Older adults often complain about their memory ability, but it is not clear to what extent subjective memory complaints accurately reflect objective cognitive dysfunctions. The concordance between objective and subjective cognitive performance may be affected by depressive symptoms and by declining insight into cognitive deficits. This study aims to examine longitudinal associations between subjective memory complaints, objective cognitive performance and depressive symptoms. 11,092 participants aged 50 years and above from the English Longitudinal Study of Ageing were followed-up every 2 years over a 6-year period. Two processes latent growth curve models (LGCM) examined associations between levels and changes in several cognitive abilities and subjective memory complaints, unadjusted for depression symptoms. Then three processes LGCM examined associations between levels and changes in depressive symptoms, subjective memory complaints and objective cognitive abilities in the overall sample, and separately among persons with mild cognitive impairment at baseline. More subjective memory complaints were associated with poorer performance in all cognitive domains at baseline. Steeper decline in immediate recall, verbal fluency and processing speed performance was associated increasing subjective memory complaints both in the overall sample and among persons with mild cognitive impairment. Increasing depressive symptoms were associated with both objective and subjective cognitive decline in the overall sample, and only with subjective memory decline among cognitively impaired persons. Self-reported memory complaints may have the potential to identify decline in objective cognitive performance that cannot be explained by depressive symptoms. Among cognitively impaired persons depressive symptoms may amplify subjective but not objective cognitive decline.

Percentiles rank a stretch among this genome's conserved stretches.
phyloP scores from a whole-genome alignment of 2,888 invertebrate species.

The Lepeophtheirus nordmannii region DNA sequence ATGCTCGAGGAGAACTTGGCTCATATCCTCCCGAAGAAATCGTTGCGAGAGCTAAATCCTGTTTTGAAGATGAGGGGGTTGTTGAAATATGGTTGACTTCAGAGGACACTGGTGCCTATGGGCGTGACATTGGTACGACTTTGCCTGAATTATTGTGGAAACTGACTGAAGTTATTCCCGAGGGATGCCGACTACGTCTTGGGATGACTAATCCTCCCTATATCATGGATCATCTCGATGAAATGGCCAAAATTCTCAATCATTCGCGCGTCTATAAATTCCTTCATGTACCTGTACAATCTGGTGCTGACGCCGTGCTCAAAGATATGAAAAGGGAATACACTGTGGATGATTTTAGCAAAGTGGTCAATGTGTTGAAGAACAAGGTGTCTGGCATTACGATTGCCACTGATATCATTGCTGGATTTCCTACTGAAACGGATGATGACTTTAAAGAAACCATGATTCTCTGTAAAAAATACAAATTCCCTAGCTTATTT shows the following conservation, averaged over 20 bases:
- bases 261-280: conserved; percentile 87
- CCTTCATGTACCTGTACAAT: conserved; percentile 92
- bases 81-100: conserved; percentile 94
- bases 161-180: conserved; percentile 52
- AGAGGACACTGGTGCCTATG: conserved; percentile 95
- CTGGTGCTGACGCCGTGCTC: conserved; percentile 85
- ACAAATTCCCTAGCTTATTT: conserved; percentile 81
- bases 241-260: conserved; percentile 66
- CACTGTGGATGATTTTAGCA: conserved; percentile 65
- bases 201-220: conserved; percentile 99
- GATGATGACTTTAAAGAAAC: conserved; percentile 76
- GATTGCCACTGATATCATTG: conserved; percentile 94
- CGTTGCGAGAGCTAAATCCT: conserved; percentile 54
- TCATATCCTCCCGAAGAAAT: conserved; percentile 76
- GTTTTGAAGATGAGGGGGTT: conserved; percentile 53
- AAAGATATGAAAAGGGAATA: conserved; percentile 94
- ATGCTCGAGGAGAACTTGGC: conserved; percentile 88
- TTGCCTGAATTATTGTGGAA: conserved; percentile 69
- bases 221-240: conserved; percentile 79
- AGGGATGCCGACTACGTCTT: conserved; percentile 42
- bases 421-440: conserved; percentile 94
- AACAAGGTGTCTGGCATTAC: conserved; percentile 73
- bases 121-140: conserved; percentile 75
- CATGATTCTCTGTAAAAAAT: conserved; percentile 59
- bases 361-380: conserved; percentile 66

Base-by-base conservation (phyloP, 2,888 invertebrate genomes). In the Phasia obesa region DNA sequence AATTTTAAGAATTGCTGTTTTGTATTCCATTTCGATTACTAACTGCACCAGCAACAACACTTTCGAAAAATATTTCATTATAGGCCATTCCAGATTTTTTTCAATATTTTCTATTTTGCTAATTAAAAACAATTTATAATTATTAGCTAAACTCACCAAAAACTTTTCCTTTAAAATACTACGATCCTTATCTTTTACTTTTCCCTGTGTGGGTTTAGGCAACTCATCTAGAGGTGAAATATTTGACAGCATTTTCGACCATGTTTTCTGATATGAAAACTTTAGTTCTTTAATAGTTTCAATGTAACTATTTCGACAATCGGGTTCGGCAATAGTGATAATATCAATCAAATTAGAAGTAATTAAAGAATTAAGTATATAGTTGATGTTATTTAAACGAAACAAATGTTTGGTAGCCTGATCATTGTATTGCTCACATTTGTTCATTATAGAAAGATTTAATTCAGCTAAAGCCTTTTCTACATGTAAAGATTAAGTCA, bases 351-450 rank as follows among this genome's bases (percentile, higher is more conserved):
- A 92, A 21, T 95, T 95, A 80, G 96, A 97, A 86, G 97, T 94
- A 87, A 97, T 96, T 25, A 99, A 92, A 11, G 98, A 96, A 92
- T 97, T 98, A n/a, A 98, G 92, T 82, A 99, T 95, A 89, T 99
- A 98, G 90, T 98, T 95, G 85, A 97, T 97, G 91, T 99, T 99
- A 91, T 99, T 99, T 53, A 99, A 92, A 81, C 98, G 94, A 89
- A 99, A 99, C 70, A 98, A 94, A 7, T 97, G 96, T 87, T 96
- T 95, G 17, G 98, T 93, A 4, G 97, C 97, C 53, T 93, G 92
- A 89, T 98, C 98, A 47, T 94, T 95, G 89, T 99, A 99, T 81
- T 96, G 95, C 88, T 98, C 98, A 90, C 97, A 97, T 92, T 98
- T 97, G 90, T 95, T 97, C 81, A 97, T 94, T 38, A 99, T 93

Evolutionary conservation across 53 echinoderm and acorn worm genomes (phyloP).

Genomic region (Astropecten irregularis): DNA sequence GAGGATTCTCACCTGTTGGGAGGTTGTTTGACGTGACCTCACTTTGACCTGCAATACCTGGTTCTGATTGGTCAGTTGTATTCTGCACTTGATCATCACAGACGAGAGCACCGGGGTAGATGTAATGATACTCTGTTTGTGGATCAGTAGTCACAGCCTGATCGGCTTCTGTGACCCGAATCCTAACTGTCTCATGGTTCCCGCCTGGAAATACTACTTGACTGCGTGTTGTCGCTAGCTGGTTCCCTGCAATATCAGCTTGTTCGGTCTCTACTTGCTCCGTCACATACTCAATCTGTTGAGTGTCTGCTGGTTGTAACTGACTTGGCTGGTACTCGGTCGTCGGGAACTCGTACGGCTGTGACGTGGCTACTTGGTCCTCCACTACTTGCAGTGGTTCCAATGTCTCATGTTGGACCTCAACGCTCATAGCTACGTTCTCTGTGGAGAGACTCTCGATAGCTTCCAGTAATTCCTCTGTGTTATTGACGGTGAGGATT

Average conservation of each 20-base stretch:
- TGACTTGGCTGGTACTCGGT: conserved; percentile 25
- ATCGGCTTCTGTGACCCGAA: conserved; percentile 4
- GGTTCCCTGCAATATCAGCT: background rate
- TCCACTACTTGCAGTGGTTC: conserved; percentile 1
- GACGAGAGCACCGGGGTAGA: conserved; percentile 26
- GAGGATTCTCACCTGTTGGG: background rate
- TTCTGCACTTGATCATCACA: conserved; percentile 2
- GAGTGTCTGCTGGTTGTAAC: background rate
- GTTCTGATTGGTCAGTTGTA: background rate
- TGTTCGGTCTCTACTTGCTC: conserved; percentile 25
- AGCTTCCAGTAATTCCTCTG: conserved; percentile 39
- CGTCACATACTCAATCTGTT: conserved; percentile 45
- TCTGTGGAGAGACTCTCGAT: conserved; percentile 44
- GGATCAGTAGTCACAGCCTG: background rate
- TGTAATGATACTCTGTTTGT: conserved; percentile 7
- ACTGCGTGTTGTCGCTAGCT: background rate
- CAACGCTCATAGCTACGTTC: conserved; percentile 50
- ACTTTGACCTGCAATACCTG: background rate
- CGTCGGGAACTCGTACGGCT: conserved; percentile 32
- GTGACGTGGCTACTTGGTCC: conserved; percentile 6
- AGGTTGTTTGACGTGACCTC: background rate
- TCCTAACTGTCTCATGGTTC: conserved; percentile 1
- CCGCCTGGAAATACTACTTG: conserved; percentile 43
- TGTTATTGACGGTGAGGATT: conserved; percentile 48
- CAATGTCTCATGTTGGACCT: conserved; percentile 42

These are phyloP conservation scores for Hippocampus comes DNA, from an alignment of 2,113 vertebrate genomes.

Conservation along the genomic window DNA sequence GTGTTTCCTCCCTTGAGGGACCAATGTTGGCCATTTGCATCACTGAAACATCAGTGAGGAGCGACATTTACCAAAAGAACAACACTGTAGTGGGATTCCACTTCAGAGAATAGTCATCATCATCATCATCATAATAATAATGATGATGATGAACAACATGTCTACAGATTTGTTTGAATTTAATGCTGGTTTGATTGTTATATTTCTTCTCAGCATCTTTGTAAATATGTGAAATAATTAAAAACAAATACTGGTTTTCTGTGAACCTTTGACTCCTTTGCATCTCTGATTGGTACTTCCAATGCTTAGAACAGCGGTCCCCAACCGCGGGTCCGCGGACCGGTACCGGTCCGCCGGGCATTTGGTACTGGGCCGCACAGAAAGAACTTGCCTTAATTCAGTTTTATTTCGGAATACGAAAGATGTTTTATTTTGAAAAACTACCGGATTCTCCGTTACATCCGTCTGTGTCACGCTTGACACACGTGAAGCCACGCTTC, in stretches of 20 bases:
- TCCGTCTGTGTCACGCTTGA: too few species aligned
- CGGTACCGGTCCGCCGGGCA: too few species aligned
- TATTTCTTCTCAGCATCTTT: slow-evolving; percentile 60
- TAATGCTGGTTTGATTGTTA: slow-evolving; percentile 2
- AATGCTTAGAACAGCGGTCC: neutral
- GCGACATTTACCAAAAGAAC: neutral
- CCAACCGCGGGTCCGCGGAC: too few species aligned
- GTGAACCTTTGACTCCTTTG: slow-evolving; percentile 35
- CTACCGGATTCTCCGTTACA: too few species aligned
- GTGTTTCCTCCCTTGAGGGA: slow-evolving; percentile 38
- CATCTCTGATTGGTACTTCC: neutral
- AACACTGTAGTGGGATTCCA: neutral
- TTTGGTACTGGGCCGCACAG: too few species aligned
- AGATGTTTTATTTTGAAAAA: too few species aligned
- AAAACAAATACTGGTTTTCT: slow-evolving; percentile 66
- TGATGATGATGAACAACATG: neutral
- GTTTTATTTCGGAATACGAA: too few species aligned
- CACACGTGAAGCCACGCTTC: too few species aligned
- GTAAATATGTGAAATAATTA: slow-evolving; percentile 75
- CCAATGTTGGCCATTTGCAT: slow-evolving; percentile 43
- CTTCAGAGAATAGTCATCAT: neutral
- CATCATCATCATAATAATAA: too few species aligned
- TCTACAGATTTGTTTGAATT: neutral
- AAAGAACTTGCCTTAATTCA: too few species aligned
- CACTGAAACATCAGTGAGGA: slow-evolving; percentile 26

Copyright © 2018. Published by Elsevier Ltd.